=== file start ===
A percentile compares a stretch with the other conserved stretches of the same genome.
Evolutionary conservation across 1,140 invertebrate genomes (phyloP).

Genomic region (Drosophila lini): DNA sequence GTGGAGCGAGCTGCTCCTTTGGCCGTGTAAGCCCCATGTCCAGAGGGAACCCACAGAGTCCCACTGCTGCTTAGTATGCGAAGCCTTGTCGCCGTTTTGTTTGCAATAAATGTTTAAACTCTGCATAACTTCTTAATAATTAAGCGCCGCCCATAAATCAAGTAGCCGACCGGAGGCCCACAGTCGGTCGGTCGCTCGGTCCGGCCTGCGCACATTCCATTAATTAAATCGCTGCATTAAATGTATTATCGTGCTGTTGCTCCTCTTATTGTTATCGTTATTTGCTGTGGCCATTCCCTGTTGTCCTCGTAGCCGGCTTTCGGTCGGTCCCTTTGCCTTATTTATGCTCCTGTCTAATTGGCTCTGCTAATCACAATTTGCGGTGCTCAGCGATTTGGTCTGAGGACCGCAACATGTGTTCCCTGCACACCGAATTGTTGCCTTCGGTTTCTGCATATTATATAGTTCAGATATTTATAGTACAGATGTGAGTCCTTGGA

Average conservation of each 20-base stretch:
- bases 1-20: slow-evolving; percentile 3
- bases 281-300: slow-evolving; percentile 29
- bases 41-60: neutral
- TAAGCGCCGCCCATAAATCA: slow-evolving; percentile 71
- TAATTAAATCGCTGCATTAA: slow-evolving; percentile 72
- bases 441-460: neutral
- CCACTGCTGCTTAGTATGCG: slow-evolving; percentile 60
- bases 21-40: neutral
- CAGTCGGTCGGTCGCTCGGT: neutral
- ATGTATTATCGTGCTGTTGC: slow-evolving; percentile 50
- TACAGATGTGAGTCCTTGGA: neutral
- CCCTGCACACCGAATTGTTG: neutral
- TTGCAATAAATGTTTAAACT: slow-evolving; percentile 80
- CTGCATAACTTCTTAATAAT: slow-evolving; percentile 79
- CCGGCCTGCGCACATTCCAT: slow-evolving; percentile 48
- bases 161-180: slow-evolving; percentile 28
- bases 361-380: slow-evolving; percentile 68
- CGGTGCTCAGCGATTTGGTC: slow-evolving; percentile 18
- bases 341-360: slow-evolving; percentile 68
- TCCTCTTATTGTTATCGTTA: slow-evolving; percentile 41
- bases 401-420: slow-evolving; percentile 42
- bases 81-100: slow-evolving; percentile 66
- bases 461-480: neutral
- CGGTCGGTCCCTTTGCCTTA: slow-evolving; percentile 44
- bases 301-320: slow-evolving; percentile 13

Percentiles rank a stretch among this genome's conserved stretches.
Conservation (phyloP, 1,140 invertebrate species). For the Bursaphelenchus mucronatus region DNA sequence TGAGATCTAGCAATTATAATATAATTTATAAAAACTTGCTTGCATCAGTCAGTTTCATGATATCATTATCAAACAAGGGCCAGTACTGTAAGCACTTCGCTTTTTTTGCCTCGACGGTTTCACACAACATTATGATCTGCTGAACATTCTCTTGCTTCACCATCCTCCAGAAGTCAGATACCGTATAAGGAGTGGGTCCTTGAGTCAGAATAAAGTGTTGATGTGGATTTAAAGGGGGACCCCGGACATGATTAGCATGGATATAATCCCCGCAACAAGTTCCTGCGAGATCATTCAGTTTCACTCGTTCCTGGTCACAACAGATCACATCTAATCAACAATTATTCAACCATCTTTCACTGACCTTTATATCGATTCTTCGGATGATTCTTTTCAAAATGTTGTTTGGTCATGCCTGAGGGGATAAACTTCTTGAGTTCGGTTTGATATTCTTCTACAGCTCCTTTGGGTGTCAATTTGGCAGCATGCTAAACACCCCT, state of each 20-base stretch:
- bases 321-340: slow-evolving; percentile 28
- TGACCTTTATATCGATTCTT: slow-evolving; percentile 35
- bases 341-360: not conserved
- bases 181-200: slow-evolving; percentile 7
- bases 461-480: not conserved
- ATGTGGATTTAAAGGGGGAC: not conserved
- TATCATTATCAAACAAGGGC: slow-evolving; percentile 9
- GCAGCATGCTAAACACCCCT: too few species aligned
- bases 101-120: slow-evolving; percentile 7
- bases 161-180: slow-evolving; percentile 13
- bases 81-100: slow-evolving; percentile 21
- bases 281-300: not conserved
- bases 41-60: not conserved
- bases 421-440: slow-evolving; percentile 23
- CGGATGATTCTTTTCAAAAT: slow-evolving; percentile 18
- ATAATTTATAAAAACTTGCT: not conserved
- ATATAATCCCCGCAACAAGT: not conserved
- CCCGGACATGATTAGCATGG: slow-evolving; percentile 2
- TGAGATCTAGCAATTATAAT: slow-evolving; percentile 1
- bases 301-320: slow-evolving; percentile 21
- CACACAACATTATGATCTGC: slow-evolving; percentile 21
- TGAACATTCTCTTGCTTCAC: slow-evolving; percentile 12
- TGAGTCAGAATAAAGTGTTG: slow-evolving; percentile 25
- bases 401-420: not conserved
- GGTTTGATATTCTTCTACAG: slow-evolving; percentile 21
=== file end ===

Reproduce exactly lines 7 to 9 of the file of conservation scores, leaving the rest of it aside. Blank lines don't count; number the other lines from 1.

- bases 41-60: neutral
- TAAGCGCCGCCCATAAATCA: slow-evolving; percentile 71
- TAATTAAATCGCTGCATTAA: slow-evolving; percentile 72